|Miguel Cotto vs Antonio Margarito - The Fight the Hardcore Fans have been Craving
By John Novoselac (July 25, 2008) Doghouse Boxing (Photo © HBO-PPV)
For the hardcore fight fans, this is the one we’ve been waiting for. We get a unification scrap between two come-forward, power punching, never-say-die warriors to decide once and for all who reigns supreme in arguably the toughest division in boxing. With the retirement of Floyd Mayweather, who refused to face either fighter, the winner will prove to be the cream of the welter crop.
Among casual fans, this fight is still creating some buzz. HBO has been running its Countdown promotional show all week. Although, they may have been better off doing a 24/7 series, which has proven to greatly impact PPV buys in the last couple years, since its inception for the highly anticipated and hugely disappointing De la Hoya Mayweather fight nearly a year ago. ESPN is getting in on the action as well, running the story on its front page midweek leading into the fight.
Miguel Cotto first made his name in the junior welter division, picking up the vacant WBO strap by stopping previously undefeated Kelson Pinto. He went on to defeat 6 more in that title run, stopping all but one, and giving 2 more fighters their first taste of defeat. Having great difficulty making the 140 pound weight limit, Cotto stepped up to the welter weight class to win another vacant title, this time the WBA version, with a devastating win over Carlos Quintana, another fighter who had never lost professionally.
In 2007, Cotto took care of his mandatory in Oktay Urkal, and then stacked his resume with an impressive stoppage of Zab Judah, and a tough decision win over a very game Shane Mosley. The Mosley victory showed that Miguel could not only brawl and beat opponents into submission, but he could also box from either stance, moving forward and backwards. A showcase beat down over Contender series star Alfonso Gomez this past Spring, leads us to this fight with the other victor from that very same card, Antonio Margarito.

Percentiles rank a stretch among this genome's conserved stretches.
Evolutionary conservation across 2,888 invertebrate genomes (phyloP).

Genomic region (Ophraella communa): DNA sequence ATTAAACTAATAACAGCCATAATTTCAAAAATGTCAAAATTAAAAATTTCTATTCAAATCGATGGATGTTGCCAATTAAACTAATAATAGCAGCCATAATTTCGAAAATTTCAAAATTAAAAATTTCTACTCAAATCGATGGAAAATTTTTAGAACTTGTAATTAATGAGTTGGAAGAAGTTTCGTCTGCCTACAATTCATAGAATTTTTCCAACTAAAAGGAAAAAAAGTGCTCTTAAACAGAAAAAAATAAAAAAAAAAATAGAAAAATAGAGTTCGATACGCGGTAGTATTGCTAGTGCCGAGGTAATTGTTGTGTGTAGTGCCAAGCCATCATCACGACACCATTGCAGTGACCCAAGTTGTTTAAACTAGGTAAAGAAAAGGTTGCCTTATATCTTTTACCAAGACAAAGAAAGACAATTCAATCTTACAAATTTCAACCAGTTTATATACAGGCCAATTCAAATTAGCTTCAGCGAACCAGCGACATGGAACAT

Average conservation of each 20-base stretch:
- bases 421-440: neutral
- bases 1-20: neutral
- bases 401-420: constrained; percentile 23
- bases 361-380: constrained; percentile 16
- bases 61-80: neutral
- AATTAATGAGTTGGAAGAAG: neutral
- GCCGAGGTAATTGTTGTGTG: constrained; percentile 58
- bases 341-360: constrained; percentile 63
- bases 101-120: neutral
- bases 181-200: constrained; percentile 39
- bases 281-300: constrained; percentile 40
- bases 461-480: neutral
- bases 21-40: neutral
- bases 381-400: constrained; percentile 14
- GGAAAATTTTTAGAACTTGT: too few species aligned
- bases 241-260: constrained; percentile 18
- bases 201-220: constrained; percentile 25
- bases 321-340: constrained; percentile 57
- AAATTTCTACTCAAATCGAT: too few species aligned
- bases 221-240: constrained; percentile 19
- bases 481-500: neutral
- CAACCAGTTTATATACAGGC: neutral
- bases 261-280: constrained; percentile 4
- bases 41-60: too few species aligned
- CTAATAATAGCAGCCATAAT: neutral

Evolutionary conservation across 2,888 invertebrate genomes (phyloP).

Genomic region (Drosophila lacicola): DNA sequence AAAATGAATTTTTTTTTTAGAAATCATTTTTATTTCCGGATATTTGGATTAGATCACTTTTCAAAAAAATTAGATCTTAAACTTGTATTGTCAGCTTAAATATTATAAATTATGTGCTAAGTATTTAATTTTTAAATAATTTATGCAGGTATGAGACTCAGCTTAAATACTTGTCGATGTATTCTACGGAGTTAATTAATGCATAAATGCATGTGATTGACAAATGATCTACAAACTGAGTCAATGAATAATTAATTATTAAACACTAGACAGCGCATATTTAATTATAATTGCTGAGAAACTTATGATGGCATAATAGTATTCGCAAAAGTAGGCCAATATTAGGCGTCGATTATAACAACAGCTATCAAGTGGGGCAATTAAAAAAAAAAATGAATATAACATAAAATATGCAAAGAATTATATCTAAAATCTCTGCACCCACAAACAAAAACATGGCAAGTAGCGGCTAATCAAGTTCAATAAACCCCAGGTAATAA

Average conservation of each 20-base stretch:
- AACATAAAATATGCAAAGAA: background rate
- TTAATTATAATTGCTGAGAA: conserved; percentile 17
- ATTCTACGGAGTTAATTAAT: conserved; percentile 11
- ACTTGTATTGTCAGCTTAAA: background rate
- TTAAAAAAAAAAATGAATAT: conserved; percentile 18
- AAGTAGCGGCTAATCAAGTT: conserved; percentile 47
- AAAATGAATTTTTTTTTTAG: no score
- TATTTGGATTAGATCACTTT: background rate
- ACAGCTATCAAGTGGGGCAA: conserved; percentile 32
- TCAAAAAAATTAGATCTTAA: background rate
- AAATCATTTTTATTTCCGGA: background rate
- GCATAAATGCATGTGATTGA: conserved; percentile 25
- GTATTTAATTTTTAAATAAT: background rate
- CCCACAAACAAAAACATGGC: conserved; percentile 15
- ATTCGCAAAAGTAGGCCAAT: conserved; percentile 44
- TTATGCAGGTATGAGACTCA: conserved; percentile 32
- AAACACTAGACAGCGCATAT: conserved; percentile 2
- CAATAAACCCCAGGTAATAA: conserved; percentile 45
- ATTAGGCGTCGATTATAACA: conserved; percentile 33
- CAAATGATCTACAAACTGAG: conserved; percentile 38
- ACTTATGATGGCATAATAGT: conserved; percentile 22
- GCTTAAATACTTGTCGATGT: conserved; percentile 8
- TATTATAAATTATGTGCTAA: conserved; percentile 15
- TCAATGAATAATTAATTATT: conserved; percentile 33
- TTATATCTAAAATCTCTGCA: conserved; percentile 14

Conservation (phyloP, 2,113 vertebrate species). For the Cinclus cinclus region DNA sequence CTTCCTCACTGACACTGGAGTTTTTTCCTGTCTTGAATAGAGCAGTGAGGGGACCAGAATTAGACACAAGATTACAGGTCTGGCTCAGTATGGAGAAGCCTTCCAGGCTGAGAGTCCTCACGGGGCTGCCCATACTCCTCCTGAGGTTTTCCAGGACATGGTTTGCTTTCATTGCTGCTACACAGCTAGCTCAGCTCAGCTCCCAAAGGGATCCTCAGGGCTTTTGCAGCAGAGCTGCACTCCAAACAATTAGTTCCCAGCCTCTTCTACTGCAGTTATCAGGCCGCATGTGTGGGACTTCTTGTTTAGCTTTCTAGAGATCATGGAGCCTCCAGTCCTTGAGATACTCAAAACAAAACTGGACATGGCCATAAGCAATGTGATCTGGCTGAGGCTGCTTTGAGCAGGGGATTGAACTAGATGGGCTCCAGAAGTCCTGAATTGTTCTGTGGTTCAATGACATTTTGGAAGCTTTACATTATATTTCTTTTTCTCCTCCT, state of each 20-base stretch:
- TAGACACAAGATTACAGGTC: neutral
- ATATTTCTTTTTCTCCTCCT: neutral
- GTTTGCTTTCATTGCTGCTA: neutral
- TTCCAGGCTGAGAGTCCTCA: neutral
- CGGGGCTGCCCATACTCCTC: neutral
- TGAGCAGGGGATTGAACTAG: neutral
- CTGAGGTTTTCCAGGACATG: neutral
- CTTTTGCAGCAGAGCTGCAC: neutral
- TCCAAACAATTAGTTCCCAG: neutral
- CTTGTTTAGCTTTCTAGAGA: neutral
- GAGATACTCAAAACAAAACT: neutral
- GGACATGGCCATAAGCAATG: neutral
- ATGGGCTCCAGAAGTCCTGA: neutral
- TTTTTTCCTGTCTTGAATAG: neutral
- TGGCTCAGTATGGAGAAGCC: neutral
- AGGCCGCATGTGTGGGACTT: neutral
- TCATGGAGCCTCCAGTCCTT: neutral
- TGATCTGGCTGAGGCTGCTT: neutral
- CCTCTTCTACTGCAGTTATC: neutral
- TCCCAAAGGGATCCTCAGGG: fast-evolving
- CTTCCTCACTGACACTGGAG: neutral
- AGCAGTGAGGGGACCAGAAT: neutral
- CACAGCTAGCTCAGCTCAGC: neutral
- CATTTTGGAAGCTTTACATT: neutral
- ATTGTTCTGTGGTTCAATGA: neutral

Antonio Margarito has been in the top 10 rankings at welter weight longer, more than 100 weeks longer, than any other fighter currently ranked. He held the WBO belt from 2002 until 2007, when he relinquished it via decision to Paul Williams. During that reign, he was generally regarded as the most avoided fighter at 147 pounds. He rattled off win after workman like win, only to never have that break through, center stage performance that would propel him to the upper echelons of the sport.
After losing to Williams, Margarito went back to work. He stopped journeyman Golden Johnson in 1 round to set up a rematch with IBF title holder Kermit Cintron, whom he had destroyed in 5 rounds in 2005. It took Antonio an extra round to get the job done this time, over an improved Cintron, earning a KO victory in the 6th round via a brutal, brutal body shot.
From that timeline, we arrive here: mere days away from the most highly anticipated clash of the year. Boxing writers are largely picking Cotto to come out victorious this Saturday night for a variety of reasons. Many see him as more consistent and more versatile. Yet, some see Margarito as the more damaging puncher of the two. Cotto has been hurt in more recent fights than Margarito, yet Cotto has been in there with the bigger hitters. Therein lays the conundrum of this fight: who’s will can withstand the others, and who can dictate the pace of a predictably brutal show down.
The guaranteed winners Saturday night are the viewers and the fans. This writer will go out on a limb and say that Cotto’s shorter, crisper, more accurate shots will make this fight easier for him to win than most anticipate, and Margarito will be stopped before the 11th round.
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